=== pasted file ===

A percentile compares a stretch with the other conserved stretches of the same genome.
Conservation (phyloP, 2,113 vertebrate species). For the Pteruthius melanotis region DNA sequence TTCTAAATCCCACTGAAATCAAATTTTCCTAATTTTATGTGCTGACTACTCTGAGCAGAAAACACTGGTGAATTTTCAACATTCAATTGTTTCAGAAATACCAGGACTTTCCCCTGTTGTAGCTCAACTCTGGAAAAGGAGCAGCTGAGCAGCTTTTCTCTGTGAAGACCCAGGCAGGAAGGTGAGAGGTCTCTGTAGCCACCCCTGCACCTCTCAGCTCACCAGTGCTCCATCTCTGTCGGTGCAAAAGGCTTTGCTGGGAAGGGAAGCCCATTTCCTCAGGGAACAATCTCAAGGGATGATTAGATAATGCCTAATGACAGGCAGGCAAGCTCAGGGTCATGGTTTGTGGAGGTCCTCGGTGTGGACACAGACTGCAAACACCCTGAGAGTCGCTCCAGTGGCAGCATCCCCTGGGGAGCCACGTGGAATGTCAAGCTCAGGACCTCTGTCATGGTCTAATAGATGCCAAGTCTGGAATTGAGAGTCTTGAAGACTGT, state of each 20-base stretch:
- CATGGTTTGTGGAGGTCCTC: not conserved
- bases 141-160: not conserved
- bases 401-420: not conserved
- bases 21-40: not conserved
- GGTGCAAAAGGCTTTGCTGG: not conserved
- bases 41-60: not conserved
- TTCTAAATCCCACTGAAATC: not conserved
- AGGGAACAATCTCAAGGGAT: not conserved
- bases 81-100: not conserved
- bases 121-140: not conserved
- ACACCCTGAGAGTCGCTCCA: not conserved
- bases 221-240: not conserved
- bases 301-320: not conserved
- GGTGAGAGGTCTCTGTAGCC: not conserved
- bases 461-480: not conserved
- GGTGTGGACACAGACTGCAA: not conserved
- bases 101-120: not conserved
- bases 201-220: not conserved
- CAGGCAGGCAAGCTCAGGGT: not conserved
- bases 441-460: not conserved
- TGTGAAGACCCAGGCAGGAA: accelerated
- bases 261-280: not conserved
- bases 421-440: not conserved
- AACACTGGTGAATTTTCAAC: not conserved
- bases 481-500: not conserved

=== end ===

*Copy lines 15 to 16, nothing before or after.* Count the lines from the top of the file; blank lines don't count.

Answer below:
- bases 301-320: not conserved
- GGTGAGAGGTCTCTGTAGCC: not conserved